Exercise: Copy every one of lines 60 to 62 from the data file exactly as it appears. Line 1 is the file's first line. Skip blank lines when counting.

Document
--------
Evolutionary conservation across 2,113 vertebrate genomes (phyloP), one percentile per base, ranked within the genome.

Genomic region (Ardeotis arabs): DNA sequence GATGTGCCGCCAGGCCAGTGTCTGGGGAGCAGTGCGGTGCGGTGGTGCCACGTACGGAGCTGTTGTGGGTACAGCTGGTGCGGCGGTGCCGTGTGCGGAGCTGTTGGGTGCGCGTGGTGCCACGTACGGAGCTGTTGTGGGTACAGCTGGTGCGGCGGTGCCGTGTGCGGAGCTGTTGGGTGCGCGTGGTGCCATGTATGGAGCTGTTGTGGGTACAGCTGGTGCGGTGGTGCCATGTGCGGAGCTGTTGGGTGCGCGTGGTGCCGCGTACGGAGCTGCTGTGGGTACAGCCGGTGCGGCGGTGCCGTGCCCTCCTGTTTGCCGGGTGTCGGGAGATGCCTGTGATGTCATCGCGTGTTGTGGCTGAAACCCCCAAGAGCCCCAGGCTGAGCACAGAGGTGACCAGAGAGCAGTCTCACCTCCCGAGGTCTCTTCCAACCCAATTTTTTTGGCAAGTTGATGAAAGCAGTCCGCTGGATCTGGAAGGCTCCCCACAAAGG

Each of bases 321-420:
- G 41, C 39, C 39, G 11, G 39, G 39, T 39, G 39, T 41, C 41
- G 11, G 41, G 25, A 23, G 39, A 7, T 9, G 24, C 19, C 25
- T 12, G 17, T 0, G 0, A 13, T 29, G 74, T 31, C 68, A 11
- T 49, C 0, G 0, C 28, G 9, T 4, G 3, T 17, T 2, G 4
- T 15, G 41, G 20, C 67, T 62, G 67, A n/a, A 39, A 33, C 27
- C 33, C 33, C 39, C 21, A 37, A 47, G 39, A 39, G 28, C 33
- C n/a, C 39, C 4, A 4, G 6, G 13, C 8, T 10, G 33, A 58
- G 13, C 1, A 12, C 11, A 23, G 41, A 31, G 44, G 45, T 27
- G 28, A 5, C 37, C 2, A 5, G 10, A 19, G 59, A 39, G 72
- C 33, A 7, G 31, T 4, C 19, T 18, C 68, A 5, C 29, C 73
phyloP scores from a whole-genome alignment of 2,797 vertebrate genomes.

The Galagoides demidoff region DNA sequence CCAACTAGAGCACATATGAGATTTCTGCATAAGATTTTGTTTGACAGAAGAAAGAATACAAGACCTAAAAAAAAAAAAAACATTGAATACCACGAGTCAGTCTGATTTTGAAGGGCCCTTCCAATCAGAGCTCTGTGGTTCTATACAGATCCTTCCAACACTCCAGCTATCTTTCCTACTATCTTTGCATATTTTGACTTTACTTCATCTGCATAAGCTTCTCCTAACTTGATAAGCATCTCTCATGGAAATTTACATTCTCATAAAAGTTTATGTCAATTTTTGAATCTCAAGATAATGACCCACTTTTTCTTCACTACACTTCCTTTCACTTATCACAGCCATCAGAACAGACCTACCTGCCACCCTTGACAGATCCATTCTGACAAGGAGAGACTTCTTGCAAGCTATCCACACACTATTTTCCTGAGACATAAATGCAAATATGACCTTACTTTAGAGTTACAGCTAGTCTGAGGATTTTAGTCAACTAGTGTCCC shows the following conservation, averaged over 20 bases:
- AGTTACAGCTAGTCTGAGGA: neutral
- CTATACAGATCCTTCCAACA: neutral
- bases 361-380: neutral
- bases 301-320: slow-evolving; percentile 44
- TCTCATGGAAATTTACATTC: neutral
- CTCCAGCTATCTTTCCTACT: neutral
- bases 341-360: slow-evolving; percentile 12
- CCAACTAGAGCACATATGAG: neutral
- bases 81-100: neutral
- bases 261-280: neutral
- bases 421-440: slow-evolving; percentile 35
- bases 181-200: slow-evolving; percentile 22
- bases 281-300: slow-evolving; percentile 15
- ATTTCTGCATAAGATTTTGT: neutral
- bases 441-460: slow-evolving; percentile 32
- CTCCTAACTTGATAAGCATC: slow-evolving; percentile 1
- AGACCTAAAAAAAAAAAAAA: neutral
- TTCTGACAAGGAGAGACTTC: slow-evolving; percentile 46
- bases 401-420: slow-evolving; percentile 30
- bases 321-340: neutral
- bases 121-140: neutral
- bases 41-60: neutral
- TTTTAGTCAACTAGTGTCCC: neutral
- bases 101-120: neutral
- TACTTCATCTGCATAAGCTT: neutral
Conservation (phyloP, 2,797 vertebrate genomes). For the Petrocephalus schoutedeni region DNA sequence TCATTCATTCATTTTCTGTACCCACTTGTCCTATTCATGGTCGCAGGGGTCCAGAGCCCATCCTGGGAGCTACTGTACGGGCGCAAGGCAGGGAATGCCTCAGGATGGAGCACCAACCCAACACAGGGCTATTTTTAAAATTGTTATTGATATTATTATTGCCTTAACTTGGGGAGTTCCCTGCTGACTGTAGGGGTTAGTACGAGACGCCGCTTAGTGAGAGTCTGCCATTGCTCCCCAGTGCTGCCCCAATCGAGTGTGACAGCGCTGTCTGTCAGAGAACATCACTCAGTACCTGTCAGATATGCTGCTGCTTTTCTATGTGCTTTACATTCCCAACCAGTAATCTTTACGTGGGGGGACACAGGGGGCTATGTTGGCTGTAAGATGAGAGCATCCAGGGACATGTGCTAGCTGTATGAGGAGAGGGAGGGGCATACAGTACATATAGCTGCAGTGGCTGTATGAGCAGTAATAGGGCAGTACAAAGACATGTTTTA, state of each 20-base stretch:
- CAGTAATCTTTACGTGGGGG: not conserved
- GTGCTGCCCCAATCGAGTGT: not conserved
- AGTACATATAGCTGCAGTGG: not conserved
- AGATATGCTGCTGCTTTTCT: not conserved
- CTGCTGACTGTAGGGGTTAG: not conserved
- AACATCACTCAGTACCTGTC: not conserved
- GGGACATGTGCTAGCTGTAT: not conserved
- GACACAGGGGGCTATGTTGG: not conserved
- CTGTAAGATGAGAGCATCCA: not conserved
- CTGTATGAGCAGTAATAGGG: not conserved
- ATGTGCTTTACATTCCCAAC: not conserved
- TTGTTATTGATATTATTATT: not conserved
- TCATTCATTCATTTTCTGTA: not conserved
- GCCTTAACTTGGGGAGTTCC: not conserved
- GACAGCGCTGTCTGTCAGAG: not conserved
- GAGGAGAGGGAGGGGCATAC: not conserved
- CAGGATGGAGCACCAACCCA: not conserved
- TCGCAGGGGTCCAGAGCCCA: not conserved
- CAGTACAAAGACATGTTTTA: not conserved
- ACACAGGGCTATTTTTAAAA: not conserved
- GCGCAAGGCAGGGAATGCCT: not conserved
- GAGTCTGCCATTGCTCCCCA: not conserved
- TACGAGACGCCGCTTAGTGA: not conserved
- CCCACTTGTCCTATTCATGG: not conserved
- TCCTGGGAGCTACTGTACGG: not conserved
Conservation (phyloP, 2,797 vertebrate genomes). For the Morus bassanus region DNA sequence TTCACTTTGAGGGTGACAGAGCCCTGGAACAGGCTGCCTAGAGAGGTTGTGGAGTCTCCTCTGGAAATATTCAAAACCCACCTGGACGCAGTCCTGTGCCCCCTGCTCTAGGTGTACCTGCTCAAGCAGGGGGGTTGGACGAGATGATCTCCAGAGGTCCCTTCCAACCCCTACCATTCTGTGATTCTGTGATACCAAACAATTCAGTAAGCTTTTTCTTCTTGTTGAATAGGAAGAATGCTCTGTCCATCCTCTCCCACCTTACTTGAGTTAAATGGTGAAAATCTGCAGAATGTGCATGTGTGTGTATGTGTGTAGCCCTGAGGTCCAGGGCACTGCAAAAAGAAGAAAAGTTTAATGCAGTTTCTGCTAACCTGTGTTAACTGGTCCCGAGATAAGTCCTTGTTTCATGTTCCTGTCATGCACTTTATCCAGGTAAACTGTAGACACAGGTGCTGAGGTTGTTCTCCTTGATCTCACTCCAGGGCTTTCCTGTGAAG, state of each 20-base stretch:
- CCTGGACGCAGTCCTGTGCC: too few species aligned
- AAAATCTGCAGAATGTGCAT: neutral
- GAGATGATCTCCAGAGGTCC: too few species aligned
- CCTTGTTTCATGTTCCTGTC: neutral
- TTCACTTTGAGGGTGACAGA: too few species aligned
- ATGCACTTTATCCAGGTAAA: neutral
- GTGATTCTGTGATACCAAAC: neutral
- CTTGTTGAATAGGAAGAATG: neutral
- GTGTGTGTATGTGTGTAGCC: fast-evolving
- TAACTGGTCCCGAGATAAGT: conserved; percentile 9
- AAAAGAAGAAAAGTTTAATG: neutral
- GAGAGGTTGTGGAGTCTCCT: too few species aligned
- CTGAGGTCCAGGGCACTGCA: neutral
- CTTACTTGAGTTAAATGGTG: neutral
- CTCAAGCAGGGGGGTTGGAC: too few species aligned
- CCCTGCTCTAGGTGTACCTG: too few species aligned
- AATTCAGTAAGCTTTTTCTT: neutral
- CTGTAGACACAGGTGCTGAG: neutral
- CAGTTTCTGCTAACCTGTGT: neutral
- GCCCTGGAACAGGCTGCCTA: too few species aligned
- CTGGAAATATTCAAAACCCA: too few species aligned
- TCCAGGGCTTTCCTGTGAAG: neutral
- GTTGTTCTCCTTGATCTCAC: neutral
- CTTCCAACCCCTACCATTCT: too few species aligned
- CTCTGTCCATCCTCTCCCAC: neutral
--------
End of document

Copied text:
- CAGTACAAAGACATGTTTTA: not conserved
- ACACAGGGCTATTTTTAAAA: not conserved
- GCGCAAGGCAGGGAATGCCT: not conserved